Re:I want to love BSD (0)

Anonymous Coward | about a year and a half ago | (#43771245)

And the killer bad feature for Linux is security. There are local root exploits about every two months. Because I like to do more with my Unix servers then serve static HTTP files, I prefer using something other than Linux for general-purpose server tasks.

I still use Linux as single-purpose application servers--it's the most performant out-of-the-box, and package management with apt is incredibly easy and stable over the years. But the problem is that Linux has become a dumping ground for new features. Sometimes those features help with performance, but more often they introduce security holes.

I tend to use OpenBSD because that's what I've been using for the past 13 years, and it's the simplest out of the 3 most popular *BSDs. NetBSD looks really nice, but I don't care to re-learn about package management, system maintenance, etc, etc. I tend to upgrade my servers once or twice a year, *remotely*, for several years before changing hardware, and OpenBSD lets me do that while still being confident I understand the purpose of every file and directory in /etc, /usr, and /var.

Re:I want to love BSD (1)

ifrag (984323) | about a year and a half ago | (#43772325)

If you need a certain package and it doesn't exist or isn't well supported with a certain OS then that OS is dead to you regardless of all its other virtues.

If you don't have access to source, all major BSD's have support for running linux binaries. Can be a bit of work to setup but I've used it successfully for a few things.

Re:I want to love BSD (1)

ducomputergeek (595742) | about a year and a half ago | (#43773387)

I still love BSD. 15 years ago FreeBSD in particular had some advantages with its ports system over linux. It was also in that time that FreeBSD often time ran software faster using its linux emulation mode than linux itself back then. We still use FreeBSD to this day running many of our core web servers & PostgreSQL database cluster. The argument could be made today that Linux would be better suited for the task as it's far more common and you can find enterprise support. But frankly, our system ain't broke. It does its job, doesn't get in our way, and we use it in a few area like our network switches & routers are Juniper and we're using FreeNAS for our storage area.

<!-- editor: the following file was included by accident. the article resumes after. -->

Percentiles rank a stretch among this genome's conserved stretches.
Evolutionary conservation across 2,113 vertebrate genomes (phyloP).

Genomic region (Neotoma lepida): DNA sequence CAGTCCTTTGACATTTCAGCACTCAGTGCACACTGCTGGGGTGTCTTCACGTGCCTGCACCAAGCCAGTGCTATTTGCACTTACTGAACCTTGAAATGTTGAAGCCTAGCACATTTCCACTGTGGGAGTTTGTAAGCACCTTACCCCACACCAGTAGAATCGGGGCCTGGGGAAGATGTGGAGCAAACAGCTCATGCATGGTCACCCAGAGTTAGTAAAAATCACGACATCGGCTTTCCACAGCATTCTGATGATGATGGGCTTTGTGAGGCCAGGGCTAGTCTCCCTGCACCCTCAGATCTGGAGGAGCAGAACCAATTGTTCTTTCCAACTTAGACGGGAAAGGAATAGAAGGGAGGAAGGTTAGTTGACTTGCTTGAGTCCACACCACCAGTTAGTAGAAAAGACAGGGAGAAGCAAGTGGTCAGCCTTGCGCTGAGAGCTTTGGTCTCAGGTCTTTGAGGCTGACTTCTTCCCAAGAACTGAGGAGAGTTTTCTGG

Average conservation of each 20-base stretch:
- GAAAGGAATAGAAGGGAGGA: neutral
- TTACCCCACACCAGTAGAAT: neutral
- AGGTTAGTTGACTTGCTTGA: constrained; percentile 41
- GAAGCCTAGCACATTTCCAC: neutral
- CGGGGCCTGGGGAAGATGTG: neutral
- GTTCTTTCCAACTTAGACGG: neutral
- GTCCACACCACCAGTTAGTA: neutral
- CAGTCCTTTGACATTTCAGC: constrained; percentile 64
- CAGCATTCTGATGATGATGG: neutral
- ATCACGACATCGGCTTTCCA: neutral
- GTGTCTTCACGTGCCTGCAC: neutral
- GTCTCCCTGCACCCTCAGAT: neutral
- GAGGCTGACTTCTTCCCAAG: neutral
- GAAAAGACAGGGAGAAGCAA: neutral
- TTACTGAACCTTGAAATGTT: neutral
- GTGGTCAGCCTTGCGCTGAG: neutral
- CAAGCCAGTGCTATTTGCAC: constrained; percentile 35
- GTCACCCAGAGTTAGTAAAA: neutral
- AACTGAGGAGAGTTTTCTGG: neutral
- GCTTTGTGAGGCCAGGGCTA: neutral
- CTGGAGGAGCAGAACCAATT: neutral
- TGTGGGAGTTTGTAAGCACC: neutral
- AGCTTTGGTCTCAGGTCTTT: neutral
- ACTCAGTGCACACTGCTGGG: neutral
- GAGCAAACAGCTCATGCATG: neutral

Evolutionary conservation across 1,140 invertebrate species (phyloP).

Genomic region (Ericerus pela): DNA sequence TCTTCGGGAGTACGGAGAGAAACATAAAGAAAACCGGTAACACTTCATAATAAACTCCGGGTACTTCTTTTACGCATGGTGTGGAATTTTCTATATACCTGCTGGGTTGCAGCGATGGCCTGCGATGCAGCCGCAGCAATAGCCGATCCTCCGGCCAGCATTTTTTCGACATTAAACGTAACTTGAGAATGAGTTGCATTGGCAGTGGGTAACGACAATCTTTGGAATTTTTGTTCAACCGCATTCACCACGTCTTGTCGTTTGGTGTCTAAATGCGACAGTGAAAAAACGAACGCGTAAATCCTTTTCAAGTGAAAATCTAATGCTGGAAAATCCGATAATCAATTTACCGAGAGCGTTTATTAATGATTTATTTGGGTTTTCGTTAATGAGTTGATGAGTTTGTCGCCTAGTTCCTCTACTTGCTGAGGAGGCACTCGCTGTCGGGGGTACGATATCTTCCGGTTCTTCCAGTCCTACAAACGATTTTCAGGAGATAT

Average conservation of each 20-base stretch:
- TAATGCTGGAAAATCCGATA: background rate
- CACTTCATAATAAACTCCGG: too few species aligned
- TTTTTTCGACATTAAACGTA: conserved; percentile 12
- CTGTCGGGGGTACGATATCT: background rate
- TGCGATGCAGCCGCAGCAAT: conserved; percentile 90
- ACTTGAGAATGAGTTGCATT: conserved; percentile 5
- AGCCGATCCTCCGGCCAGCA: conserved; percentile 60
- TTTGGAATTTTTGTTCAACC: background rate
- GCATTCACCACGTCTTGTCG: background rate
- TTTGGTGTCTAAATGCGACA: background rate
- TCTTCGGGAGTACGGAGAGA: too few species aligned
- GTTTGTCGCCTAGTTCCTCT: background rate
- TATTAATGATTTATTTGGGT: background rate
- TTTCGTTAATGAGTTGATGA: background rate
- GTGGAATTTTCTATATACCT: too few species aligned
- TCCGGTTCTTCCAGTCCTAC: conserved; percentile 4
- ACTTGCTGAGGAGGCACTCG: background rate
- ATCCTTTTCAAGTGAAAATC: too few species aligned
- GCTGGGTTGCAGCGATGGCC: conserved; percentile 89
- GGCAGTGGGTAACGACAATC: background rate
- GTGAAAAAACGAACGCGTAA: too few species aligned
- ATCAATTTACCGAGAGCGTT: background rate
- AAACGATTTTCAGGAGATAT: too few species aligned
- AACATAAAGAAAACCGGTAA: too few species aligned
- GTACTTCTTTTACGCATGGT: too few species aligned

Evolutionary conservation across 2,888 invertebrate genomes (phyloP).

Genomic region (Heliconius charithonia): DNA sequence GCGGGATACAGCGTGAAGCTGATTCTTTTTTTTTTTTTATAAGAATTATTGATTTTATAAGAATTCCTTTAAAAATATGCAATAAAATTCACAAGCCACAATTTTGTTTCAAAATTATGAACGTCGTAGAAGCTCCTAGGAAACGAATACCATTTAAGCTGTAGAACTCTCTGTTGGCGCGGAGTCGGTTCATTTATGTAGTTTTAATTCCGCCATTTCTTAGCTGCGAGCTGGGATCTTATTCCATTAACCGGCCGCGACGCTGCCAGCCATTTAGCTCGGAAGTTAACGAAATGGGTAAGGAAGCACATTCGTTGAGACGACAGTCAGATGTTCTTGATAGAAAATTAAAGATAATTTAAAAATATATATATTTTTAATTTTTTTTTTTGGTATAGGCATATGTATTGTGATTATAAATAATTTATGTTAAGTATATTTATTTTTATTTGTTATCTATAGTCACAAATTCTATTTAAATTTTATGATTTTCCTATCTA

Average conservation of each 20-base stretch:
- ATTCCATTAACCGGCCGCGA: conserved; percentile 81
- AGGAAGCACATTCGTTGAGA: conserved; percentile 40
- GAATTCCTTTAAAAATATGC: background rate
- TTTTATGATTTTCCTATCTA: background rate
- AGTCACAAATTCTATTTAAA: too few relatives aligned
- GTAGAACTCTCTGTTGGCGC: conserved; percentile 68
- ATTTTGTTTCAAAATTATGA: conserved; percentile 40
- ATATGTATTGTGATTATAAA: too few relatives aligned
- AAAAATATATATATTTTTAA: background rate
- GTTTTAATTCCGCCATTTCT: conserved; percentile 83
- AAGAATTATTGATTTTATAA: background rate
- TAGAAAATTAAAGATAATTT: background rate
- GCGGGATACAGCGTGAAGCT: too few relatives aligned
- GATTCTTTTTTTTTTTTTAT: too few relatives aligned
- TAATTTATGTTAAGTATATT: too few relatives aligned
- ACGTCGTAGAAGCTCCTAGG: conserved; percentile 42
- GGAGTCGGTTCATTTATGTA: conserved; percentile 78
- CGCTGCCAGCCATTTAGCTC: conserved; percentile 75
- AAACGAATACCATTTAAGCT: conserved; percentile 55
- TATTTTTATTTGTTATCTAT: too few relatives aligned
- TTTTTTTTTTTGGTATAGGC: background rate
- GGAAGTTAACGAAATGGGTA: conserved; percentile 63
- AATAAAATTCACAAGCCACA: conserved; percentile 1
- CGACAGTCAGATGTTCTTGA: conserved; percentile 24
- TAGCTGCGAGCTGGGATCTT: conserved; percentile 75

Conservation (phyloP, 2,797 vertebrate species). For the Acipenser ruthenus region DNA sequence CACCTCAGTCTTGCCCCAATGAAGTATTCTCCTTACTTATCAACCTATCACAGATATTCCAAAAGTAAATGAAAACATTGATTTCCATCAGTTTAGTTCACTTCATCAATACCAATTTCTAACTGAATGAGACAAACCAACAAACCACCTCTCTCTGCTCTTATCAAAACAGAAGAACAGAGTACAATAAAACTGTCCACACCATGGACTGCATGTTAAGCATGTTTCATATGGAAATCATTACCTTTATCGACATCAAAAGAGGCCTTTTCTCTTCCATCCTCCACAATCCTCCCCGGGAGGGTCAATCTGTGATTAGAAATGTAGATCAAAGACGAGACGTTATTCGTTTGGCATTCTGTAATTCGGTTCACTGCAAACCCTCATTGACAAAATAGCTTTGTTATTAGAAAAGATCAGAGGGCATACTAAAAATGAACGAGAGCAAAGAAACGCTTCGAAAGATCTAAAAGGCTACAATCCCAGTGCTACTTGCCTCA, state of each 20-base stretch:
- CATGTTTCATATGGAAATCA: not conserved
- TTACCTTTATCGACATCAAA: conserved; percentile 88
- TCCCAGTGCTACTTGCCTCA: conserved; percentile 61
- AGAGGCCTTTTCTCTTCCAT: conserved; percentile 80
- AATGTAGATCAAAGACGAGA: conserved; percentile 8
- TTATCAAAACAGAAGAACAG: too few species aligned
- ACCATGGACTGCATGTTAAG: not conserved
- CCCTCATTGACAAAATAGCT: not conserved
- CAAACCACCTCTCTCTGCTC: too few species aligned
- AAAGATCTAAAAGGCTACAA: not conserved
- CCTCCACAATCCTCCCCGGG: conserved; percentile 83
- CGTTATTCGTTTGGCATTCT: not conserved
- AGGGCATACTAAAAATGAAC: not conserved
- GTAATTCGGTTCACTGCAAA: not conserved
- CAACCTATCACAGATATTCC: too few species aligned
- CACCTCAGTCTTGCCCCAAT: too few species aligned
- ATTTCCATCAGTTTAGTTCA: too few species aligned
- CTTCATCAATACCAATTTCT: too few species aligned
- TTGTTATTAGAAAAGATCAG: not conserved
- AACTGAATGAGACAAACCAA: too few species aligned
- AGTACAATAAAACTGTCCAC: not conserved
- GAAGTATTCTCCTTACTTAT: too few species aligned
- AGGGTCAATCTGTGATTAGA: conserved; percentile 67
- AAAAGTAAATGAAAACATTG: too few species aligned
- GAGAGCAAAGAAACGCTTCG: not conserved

Re:I want to love BSD (1)

iggymanz (596061) | about a year and a half ago | (#43773839)

which apps and app platforms do you run on your servers? Any of the BSD do all the usual: apache, nginx, tomcat, php, perl, ruby, python, mysql, postgresql, postfix, qmail, sendmail, bind,

do you have something that is uniquely Linux-packaged running?

Fatal flaw: Filesystems = 4TB only. (0)

Anonymous Coward | about a year and a half ago | (#43769699)

Unfortunately NetBSD still only has old filesystems such as the BSD Fast File System, all of which seem to have a size limit of 4 terabytes.

I know 4TB sounds like a lot but for servers this is a piddlingly small amount. This makes NetBSD not suitable for storage servers.

Now, if they could port ZFS from FreeBSD they'd have a winner on their hands as it would then be the only well maintained, up to date and free OS with a functional enterprise grade storage system. (Since OpenIndiana and the OpenSolaris derivatives seem to have all died or are no-longer free.)

Re:Fatal flaw: Filesystems = 4TB only. (4, Informative)

UnknownSoldier (67820) | about a year and a half ago | (#43770047)

> if they could port ZFS from FreeBSD they'd have a winner on their hands

What are you talking about?
  * http://wiki.netbsd.org/users/haad/porting_zfs/ [netbsd.org]
  * http://netbsd-soc.sourceforge.net/projects/zfs-port/ [sourceforge.net]

Considering FreeNAS is based on TinyBSD, and ZFS is already available for Linux,
      http://zfsonlinux.org/ [zfsonlinux.org]
Not sure what issues you are having with NetBSD & ZFS.

ZFS for Linux was dead easy to get up and running ...
  1. Download spl
  2. Download zfs
  3. ./configure ; make
  4. zpool import /dev/...

Just pulled in 4x 1.5 TB drives in a 2.3 TB Raid-Z2 pool with ZFSonLinux that had already been setup in FreeNAS.